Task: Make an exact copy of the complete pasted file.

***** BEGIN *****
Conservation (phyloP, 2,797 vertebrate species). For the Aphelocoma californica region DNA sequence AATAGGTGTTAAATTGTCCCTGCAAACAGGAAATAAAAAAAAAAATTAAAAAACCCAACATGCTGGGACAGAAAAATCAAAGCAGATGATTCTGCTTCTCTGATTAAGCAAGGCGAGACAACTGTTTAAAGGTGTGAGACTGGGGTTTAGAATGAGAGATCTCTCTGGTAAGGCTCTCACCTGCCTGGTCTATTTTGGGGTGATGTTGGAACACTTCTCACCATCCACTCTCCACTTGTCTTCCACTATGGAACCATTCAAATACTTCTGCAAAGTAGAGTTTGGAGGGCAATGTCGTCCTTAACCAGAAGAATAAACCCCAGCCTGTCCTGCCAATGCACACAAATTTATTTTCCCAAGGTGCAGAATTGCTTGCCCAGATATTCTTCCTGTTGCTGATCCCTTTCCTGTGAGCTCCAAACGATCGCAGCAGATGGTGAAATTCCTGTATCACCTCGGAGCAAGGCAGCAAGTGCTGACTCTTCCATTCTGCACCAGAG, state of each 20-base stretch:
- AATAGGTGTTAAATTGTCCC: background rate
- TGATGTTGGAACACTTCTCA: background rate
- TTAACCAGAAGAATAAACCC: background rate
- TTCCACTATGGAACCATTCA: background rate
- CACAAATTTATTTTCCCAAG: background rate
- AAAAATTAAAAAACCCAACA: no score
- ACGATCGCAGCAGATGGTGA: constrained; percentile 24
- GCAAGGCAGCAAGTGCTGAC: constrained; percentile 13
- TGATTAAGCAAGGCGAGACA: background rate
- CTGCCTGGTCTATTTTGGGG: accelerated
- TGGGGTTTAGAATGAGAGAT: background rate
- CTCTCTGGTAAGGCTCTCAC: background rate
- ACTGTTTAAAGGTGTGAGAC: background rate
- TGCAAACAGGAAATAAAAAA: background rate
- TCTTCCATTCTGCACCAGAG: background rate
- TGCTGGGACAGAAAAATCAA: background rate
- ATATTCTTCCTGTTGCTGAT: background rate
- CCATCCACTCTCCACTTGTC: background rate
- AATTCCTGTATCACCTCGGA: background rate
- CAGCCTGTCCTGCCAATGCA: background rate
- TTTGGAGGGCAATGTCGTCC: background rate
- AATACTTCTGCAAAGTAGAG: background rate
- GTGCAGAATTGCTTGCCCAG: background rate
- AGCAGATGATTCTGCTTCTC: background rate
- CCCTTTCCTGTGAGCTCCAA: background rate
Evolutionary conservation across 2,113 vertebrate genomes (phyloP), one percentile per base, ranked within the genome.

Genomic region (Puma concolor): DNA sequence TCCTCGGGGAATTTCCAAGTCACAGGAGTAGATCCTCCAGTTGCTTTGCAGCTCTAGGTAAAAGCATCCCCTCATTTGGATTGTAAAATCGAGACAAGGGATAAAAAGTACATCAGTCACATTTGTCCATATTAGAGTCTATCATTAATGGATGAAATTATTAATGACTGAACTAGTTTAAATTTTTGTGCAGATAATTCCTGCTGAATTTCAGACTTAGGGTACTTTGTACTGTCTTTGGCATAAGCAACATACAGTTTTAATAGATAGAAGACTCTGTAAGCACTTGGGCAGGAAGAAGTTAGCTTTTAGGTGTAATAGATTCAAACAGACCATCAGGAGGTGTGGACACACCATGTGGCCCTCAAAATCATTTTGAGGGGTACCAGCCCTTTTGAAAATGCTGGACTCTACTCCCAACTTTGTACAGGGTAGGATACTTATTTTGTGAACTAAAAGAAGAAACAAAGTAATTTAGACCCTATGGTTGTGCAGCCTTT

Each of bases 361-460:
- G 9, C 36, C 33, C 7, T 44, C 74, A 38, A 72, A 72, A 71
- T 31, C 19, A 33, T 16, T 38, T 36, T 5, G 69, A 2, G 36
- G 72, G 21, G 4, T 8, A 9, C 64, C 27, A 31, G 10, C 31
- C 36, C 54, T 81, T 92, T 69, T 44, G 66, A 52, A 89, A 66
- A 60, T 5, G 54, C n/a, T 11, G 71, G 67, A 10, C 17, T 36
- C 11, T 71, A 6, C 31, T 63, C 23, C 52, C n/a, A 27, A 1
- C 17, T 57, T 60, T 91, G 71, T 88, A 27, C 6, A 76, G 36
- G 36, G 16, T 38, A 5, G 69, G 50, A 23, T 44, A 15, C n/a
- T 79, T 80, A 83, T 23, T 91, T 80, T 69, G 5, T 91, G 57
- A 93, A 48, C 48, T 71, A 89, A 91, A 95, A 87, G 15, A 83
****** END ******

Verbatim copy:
Conservation (phyloP, 2,797 vertebrate species). For the Aphelocoma californica region DNA sequence AATAGGTGTTAAATTGTCCCTGCAAACAGGAAATAAAAAAAAAAATTAAAAAACCCAACATGCTGGGACAGAAAAATCAAAGCAGATGATTCTGCTTCTCTGATTAAGCAAGGCGAGACAACTGTTTAAAGGTGTGAGACTGGGGTTTAGAATGAGAGATCTCTCTGGTAAGGCTCTCACCTGCCTGGTCTATTTTGGGGTGATGTTGGAACACTTCTCACCATCCACTCTCCACTTGTCTTCCACTATGGAACCATTCAAATACTTCTGCAAAGTAGAGTTTGGAGGGCAATGTCGTCCTTAACCAGAAGAATAAACCCCAGCCTGTCCTGCCAATGCACACAAATTTATTTTCCCAAGGTGCAGAATTGCTTGCCCAGATATTCTTCCTGTTGCTGATCCCTTTCCTGTGAGCTCCAAACGATCGCAGCAGATGGTGAAATTCCTGTATCACCTCGGAGCAAGGCAGCAAGTGCTGACTCTTCCATTCTGCACCAGAG, state of each 20-base stretch:
- AATAGGTGTTAAATTGTCCC: background rate
- TGATGTTGGAACACTTCTCA: background rate
- TTAACCAGAAGAATAAACCC: background rate
- TTCCACTATGGAACCATTCA: background rate
- CACAAATTTATTTTCCCAAG: background rate
- AAAAATTAAAAAACCCAACA: no score
- ACGATCGCAGCAGATGGTGA: constrained; percentile 24
- GCAAGGCAGCAAGTGCTGAC: constrained; percentile 13
- TGATTAAGCAAGGCGAGACA: background rate
- CTGCCTGGTCTATTTTGGGG: accelerated
- TGGGGTTTAGAATGAGAGAT: background rate
- CTCTCTGGTAAGGCTCTCAC: background rate
- ACTGTTTAAAGGTGTGAGAC: background rate
- TGCAAACAGGAAATAAAAAA: background rate
- TCTTCCATTCTGCACCAGAG: background rate
- TGCTGGGACAGAAAAATCAA: background rate
- ATATTCTTCCTGTTGCTGAT: background rate
- CCATCCACTCTCCACTTGTC: background rate
- AATTCCTGTATCACCTCGGA: background rate
- CAGCCTGTCCTGCCAATGCA: background rate
- TTTGGAGGGCAATGTCGTCC: background rate
- AATACTTCTGCAAAGTAGAG: background rate
- GTGCAGAATTGCTTGCCCAG: background rate
- AGCAGATGATTCTGCTTCTC: background rate
- CCCTTTCCTGTGAGCTCCAA: background rate
Evolutionary conservation across 2,113 vertebrate genomes (phyloP), one percentile per base, ranked within the genome.

Genomic region (Puma concolor): DNA sequence TCCTCGGGGAATTTCCAAGTCACAGGAGTAGATCCTCCAGTTGCTTTGCAGCTCTAGGTAAAAGCATCCCCTCATTTGGATTGTAAAATCGAGACAAGGGATAAAAAGTACATCAGTCACATTTGTCCATATTAGAGTCTATCATTAATGGATGAAATTATTAATGACTGAACTAGTTTAAATTTTTGTGCAGATAATTCCTGCTGAATTTCAGACTTAGGGTACTTTGTACTGTCTTTGGCATAAGCAACATACAGTTTTAATAGATAGAAGACTCTGTAAGCACTTGGGCAGGAAGAAGTTAGCTTTTAGGTGTAATAGATTCAAACAGACCATCAGGAGGTGTGGACACACCATGTGGCCCTCAAAATCATTTTGAGGGGTACCAGCCCTTTTGAAAATGCTGGACTCTACTCCCAACTTTGTACAGGGTAGGATACTTATTTTGTGAACTAAAAGAAGAAACAAAGTAATTTAGACCCTATGGTTGTGCAGCCTTT

Each of bases 361-460:
- G 9, C 36, C 33, C 7, T 44, C 74, A 38, A 72, A 72, A 71
- T 31, C 19, A 33, T 16, T 38, T 36, T 5, G 69, A 2, G 36
- G 72, G 21, G 4, T 8, A 9, C 64, C 27, A 31, G 10, C 31
- C 36, C 54, T 81, T 92, T 69, T 44, G 66, A 52, A 89, A 66
- A 60, T 5, G 54, C n/a, T 11, G 71, G 67, A 10, C 17, T 36
- C 11, T 71, A 6, C 31, T 63, C 23, C 52, C n/a, A 27, A 1
- C 17, T 57, T 60, T 91, G 71, T 88, A 27, C 6, A 76, G 36
- G 36, G 16, T 38, A 5, G 69, G 50, A 23, T 44, A 15, C n/a
- T 79, T 80, A 83, T 23, T 91, T 80, T 69, G 5, T 91, G 57
- A 93, A 48, C 48, T 71, A 89, A 91, A 95, A 87, G 15, A 83